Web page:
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Past Programs

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During the history of an organization, various programs are initiated and, once having served their purpose, are completed. Not wanting to let the knowledge of these programs fade into oblivion, this archive holds information related to these initiatives. More detailed information about these programs can be found throughout the History section and the various Genetic Alliance archives.

Genetic Alliance Past Programs (2012-2005)

Family Health History in HRSA-supported Health Centers

Genetic Alliance is working with six HRSA-funded health centers to integrate family health history—specifically, the Does It Run In the Family? toolkit—into their clinical care and/or outreach practices. This project is supported by Health Resources and Services Administration contract No. HHSH250201000035C.

Community Centered Family Health History Program (f. 2009)

In 2008, Genetic Alliance invited organizations to customize the Does It Run In the Family? Toolkit and disseminate it within existing programs and initiatives to integrate conversations about family health history seamlessly into diverse communities across the country. Read project proposals and final report summaries and learn more about our partner organizations.

Congenital Conditions Program (f. 2009)

In 2009, the Health Resources and Services Administration (HRSA) awarded Genetic Alliance, in partnership with the National Coalition for Health Professional Education in Genetics and other partners, a four year $3.28 million cooperative agreement for the implementation of the
 The partners were charged with developing models for connecting families who receive a diagnosis of a genetic condition for their child prenatally or within the first year of life with information and support, beginning with three conditions: Down syndrome, spina bifida and dwarfism. Funding for the program elapsed in 2011.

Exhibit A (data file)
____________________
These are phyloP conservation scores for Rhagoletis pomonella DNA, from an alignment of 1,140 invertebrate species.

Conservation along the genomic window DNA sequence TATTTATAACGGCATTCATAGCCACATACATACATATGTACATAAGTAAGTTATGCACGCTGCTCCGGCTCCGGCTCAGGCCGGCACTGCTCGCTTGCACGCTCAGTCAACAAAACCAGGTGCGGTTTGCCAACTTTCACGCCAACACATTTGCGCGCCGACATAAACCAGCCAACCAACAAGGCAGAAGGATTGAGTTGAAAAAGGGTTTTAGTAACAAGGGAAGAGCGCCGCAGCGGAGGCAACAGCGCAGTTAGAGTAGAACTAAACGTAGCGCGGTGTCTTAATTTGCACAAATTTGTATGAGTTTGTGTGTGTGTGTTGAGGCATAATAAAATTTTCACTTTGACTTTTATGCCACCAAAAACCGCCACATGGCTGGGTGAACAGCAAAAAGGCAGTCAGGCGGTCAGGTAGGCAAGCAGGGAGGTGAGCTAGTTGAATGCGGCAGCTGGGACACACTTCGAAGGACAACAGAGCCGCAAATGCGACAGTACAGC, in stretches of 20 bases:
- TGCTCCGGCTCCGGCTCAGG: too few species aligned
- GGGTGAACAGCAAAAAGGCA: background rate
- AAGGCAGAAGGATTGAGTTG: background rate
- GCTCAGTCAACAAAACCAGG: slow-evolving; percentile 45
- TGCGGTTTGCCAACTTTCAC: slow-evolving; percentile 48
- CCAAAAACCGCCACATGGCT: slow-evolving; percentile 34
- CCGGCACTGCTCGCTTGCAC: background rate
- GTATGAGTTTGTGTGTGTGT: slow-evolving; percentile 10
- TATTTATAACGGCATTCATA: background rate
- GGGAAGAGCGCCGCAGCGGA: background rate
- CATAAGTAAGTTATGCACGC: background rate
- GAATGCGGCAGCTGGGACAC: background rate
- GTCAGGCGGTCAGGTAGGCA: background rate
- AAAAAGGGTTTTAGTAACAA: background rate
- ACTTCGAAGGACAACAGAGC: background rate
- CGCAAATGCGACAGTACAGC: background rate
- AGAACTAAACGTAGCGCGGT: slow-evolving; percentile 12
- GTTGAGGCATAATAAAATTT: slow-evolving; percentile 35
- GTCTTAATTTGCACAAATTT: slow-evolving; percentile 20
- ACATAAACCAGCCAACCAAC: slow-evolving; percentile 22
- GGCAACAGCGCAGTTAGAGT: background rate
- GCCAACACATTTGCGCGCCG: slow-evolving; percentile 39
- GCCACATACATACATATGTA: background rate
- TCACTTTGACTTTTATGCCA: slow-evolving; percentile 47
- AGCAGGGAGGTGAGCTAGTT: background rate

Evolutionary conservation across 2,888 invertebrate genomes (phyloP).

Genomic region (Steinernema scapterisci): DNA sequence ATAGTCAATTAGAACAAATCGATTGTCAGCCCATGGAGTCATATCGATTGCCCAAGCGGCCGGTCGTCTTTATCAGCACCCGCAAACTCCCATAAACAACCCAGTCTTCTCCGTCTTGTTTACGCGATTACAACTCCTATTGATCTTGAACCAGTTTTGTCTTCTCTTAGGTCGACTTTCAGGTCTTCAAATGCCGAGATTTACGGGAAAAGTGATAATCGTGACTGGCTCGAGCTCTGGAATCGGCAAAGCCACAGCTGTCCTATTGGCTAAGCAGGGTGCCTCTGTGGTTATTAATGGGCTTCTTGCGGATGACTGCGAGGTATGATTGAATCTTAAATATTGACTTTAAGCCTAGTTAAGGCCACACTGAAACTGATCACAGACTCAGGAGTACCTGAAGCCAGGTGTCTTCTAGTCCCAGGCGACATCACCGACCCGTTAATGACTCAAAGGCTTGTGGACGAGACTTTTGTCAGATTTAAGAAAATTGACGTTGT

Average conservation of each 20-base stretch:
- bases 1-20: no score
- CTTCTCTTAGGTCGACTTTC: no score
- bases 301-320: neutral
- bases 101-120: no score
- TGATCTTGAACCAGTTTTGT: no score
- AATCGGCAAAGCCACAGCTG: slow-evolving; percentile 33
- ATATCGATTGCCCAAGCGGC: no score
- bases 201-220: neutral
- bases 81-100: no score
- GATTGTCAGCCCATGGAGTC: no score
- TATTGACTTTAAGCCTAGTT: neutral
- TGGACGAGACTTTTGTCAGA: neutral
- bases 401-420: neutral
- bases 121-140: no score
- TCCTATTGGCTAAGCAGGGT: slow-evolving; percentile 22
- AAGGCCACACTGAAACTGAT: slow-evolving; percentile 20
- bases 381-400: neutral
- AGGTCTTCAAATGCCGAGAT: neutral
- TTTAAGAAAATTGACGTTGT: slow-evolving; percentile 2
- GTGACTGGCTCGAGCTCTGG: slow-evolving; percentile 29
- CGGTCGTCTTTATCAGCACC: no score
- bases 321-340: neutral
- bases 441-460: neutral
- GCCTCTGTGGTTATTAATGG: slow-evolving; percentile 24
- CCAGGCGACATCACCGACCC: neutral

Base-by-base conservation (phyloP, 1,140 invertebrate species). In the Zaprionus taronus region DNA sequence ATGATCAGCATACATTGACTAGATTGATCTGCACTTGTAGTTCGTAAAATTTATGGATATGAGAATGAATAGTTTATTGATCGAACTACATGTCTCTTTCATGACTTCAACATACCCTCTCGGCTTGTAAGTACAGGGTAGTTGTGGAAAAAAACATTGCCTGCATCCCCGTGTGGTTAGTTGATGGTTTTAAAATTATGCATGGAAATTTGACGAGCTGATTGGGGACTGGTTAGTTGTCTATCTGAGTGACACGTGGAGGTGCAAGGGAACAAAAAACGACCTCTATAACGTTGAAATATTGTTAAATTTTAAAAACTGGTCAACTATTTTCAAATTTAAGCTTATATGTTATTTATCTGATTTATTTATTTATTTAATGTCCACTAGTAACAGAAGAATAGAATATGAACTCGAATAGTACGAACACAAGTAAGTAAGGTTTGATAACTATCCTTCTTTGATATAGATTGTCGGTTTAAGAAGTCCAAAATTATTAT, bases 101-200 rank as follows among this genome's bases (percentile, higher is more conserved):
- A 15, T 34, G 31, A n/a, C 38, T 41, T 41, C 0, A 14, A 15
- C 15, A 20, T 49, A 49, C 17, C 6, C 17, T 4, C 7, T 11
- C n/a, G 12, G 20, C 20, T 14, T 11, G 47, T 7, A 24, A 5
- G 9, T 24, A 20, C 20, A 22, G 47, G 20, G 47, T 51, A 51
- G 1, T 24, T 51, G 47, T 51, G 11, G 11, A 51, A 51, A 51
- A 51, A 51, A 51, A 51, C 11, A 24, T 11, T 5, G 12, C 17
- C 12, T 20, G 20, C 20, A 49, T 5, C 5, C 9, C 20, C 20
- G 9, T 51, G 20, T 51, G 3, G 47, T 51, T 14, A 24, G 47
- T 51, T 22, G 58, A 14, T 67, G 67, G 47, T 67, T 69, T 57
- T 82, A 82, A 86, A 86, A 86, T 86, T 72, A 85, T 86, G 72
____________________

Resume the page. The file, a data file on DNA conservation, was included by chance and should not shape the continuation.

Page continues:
Resource Repository (f. 2007)

Announced on May 7, 2007, the Genetic Alliance Resource Repository was established as "a robust document repository service that aggregate[d] the combined resources of advocates, healthcare professionals, government agencies, think tanks, and other contributors." The Repository underwent extensive renovation in 2008 and was relaunched in the following year. 

Advocates Partnership Program (f. 2005)

Partnering with the American Society of Human Genetics (ASHG), the American College of Medical Genetics (ACMG), and the National Society of Genetic Counselors (NSGC), Genetic Alliance offered an Advocates Partnership Program integrated into annual meetings across the country. The program was designed to foster collaborations between the advocacy community (including disease-specific and community organization leaders, individuals and families affected by genetic conditions, and students/youth) and health professionals. Up to 20 advocates attended each conference and participated in exclusive meetings with leaders in the fields of clinical genetics, scientific research, drug and test development, and government.

National Consumer Center for Genetics Resources and Services (NCGRS) (f.2005)

Launched as a five-year project through a cooperative agreement from the Genetic Services Branch of the Maternal and Child Health Bureau of the Health Resources and Services Administration, the NCCGRS grant supported a variety of Genetic Alliance projects. The Center was established in support of four goals: 1) transform advocacy to release the potential of all organizations; 2) enable informed decision-making about genetic research, trials, and services; 3) incentivize new structures that encourage expanding shared resources, and; 4) build and maintain partnerships that enable acceleration of service delivery to individuals and families in need of genetic technologies and treatments. At the conclusion of the 5 years, the programs supported by the grant were retained under a new partnership with the American College of Medical Genetics.

Access to Credible Genetics (ATCG) Resources Network (f. 2005)

Launched through a cooperative agreement with the National Center on Birth Defects and Developmental Disabilities, Centers for Disease Control and Prevention (CDC), this Resource Network was based on two rare disorders, Duchenne/Becker muscular dystrophy (DBMD) and fragile X syndrome (FXS), with the goal of exporting the methods developed to evaluate or create accurate information for these disorders  for use towards other rare disorders and even more common, complex conditions. The flagship programs of the ATCG Resource Network was the development of the Trust it or Trash It tool, launched in 2009 during the Network's fourth year.




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